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Op 14 mei 2015 hebben wij het gedicht De Stroom van Jan Prins (Rotterdam, 5 februari 1876 – Naarden, 9 februari 1948) op 75 hoeken van de brandgrens voorgedragen
poem Jan Prins
(Translation by Kelvin Wilson)
Four days the struggle had lasted.
fought the town two sides.
One struck a wave over the bridge,
back over the island the attack returned.Bending over and over between shores,
too much blood was spilt,
and too long kept up
those who’d break all to the last;
for the marines, they stood too fast.So the birds of death came,
in wide flights huddled tight,
three by three, one by one,
to sweep through what they do, and have it done.
The inner quarters
The roads of our liveliest mire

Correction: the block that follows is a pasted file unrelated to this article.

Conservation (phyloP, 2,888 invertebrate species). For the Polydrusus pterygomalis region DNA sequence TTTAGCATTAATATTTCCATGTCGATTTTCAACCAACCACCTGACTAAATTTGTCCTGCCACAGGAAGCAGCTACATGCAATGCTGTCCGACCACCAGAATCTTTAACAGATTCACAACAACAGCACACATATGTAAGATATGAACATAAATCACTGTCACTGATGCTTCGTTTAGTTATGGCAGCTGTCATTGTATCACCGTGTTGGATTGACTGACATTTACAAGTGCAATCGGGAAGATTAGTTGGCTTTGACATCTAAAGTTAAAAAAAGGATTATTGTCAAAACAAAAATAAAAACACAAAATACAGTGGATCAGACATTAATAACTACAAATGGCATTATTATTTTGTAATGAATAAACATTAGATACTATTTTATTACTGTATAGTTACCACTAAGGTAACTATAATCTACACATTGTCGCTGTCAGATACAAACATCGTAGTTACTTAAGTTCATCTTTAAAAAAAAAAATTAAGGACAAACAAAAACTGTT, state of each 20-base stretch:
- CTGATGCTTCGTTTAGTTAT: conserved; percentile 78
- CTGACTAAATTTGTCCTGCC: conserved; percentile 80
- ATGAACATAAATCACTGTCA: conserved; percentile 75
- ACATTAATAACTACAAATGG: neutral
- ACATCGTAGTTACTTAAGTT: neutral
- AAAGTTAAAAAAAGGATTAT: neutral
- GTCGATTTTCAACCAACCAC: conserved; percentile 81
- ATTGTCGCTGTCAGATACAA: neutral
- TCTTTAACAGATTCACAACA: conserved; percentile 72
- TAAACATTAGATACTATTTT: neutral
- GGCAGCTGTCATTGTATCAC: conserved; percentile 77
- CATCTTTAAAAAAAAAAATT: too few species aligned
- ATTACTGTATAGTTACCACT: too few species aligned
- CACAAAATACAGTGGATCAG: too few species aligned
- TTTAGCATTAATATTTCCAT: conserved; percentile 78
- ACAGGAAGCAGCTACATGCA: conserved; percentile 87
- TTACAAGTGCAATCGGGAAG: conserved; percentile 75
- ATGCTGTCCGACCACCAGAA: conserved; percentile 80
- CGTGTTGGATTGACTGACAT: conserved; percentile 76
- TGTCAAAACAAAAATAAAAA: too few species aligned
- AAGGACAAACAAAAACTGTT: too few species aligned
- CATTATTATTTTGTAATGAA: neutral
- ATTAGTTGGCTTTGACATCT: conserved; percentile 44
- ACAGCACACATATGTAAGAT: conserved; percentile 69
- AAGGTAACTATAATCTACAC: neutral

House by house fell, too oft to a tomb.
Yet one thing to spare,
was our river, in sunlight’s glare.
Wounded by nothing, shook by none,
shored up between her shores,
she drinks it, she makes it live,
she carries light on through the land.
Deep from Europe’s frosted heart,
she carries us two gifts in her lap:
a cool breeze, to wash down our body and soul,
a strong heart, to stand down all force.
Streaming from clear heights,
down to us, laden with a heart to work,
erupting on the quays,
she, life itself, the blue blood of Rotterdam.
Through all the harbours and channels,
she penetrates the city
to, all it requires,
all it receives and gives, bring and take.
Carrying it back to the sea, then,
full of Holland’s light,
into the world she sets flight.
So here she lies, whole and unblemished,
what is ours, for ever.
Who, if he wanted, would take this from us?
What fate might kill,
how quick, how hard its blows fell,
what it, what his hand did,
in what it was, if she too damage did?
Unbroken, she streams on,
and gives courage to us, come from far ourselves,
and for so far set, to dream our dreams too,
of victorious light,
when through every destruction, she lives.